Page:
In the world of F1 politics it was a quiet weekend. The teams had a meeting to discuss Pirelli’s proposal to have 25 days of tyre testing next year. This seems rather a lot but Pirelli wants to be sure than it does not have any more messy weekends with tyres popping because someone got their sums wrong. It is worth noting that it is looking less and less likely that there will be any form of settlement regarding the 2017 rules by the end of the month because no-one is going to agree on anything. Mercedes’s Toto Wolff has already started to argue (quite rightly) that changing the technical rules in 2017 is not a smart thing to do. Rule changes generally favour the biggest teams while stability tends to result in the convergence of the teams and thus better racing. Speed and noise are really irrelevant because the cars are loud enough and the speeds are still increasing as the new technology is developed. Thus, stability is a better choice than making changes. It would also allow for other manufacturers to have a stable enough rule structure to let them commit to the sport. One can argue that stability would suit Mercedes and that this is the only reason Wolff is putting forward the argument, but the truth is that he’s right. It is stupid to change the rules when we have good racing, a decent field and so on… Obviously some do not want things to be too stable lest more manufacturers appear and thus the power of the commercial rights holder and the FIA will weaken because there will be a stronger alliance between the car manufacturers. We will have to see if that really happens or if a way can be found to divide them. In the interim, former FIA President Max Mosley has told The Times newspaper that Todt needs to have a more confrontational approach if he wants problems to be solved.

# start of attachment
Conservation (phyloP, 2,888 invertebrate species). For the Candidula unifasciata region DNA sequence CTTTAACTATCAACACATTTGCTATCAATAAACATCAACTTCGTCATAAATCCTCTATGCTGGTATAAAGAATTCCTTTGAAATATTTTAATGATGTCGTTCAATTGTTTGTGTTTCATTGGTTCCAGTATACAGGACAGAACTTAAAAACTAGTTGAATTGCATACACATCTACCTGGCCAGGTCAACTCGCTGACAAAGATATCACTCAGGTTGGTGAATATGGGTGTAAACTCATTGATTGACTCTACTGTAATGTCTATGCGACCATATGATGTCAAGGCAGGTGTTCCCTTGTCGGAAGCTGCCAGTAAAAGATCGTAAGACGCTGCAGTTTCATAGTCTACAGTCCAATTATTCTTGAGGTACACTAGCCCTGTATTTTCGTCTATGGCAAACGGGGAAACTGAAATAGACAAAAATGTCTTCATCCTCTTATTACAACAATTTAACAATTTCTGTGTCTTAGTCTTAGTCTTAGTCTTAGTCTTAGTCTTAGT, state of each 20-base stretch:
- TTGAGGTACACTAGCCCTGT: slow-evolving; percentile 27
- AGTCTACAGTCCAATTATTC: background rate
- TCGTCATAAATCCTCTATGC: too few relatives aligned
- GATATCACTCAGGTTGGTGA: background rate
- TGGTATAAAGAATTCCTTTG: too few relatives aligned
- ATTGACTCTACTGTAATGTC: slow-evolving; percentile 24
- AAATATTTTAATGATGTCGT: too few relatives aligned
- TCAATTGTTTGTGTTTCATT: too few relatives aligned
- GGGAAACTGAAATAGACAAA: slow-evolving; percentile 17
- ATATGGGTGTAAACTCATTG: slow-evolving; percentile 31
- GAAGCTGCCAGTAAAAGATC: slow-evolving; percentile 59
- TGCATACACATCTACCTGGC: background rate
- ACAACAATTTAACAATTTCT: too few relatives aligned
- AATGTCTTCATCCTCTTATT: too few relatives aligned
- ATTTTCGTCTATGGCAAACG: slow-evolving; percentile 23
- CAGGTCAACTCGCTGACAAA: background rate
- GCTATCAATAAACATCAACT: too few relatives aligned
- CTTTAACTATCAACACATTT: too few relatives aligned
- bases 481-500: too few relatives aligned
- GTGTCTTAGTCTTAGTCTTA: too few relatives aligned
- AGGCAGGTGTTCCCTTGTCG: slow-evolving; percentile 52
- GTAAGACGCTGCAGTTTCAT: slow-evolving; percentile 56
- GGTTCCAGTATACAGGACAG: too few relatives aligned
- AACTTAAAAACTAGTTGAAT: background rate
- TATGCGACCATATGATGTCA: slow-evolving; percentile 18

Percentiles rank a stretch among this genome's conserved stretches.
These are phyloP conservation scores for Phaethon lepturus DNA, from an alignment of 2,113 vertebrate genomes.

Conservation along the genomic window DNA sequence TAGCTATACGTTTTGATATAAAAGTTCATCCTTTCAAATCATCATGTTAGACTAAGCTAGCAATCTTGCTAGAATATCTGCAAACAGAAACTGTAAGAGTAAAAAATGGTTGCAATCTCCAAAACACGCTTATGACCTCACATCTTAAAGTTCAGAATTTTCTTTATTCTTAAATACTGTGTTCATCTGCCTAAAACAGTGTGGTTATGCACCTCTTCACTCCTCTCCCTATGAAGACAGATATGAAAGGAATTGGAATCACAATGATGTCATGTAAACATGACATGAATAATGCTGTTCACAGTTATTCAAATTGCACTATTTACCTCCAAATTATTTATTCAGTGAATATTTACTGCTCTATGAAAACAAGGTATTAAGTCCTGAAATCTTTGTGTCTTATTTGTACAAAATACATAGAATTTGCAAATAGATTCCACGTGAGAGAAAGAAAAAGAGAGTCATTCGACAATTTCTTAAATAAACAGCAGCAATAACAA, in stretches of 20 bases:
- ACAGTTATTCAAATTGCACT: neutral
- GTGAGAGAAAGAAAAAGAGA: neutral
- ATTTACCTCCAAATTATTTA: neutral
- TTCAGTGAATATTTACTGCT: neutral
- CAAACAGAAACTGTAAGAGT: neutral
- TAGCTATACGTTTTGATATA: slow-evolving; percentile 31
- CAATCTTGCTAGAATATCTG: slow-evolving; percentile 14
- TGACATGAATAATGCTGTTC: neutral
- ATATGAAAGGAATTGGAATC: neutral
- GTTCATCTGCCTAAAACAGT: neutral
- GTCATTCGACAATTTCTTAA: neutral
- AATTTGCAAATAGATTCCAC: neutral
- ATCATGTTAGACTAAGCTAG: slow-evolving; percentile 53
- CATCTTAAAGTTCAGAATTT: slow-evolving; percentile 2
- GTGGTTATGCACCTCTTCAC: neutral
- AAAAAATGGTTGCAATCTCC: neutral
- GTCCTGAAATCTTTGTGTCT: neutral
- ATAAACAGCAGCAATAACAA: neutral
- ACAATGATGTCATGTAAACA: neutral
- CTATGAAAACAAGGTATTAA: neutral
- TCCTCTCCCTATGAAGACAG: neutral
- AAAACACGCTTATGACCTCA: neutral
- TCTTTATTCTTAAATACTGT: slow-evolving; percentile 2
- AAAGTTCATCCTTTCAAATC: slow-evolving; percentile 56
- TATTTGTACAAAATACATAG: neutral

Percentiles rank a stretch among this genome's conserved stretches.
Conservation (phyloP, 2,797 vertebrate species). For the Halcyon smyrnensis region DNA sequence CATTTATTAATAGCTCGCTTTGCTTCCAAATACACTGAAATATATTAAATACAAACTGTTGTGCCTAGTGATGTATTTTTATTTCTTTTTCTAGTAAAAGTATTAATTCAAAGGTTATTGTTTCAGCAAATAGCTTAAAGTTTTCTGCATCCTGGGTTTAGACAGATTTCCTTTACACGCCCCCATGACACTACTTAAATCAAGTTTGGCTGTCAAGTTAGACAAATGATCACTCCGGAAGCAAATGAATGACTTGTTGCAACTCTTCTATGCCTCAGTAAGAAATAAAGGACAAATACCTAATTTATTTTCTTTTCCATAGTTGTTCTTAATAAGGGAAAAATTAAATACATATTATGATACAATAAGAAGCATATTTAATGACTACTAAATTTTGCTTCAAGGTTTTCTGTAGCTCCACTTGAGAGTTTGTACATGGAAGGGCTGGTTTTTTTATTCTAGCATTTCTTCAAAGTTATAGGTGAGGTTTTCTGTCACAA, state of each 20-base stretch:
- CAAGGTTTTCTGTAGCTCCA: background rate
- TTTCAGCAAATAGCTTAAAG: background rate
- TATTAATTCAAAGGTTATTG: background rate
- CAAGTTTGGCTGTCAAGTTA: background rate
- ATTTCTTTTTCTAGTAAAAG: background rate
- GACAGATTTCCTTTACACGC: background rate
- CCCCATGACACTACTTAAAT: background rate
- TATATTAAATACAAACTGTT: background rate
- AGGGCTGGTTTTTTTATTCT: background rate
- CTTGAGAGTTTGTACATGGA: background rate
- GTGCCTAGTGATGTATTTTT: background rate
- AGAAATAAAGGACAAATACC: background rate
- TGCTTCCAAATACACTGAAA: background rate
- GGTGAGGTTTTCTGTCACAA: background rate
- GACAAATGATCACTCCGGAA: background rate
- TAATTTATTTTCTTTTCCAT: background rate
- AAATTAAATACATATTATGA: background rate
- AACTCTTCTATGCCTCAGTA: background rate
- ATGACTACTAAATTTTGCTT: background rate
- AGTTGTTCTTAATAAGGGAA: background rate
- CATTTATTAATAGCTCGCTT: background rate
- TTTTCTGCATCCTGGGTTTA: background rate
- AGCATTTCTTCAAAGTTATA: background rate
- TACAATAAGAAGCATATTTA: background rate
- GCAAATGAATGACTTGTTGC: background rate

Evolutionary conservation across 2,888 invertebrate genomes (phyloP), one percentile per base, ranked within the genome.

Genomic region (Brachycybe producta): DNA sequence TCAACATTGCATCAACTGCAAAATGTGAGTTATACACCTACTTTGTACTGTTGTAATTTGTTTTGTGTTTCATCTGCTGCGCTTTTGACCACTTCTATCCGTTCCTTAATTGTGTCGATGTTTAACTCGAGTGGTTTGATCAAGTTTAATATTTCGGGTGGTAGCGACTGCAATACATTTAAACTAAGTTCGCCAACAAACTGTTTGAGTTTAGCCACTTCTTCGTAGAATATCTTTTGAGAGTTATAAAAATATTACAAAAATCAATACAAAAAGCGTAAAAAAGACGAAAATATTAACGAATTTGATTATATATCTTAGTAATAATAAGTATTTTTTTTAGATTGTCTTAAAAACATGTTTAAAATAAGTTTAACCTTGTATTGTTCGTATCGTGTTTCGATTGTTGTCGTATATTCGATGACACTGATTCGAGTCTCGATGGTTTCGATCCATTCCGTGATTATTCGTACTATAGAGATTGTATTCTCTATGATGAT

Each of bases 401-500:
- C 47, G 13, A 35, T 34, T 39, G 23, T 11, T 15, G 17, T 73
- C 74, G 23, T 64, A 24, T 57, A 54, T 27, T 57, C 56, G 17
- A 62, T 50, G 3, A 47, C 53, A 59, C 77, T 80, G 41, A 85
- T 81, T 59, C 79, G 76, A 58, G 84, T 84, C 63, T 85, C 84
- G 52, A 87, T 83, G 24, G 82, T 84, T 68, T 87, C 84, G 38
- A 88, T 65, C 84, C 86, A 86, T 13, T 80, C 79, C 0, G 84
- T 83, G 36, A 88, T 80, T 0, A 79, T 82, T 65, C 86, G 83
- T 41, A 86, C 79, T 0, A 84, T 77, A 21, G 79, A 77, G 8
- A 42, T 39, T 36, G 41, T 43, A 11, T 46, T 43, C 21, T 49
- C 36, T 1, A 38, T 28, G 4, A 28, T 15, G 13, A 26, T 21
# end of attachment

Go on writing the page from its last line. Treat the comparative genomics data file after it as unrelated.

“Todt is terrified of being sued,” Mosley said, “but the only thing you can do is to go to litigation and arbitration. Todt is all for peace and compromise but you have to be prepared to risk litigation or you can’t do anything. You have to be prepared to go full steam ahead.”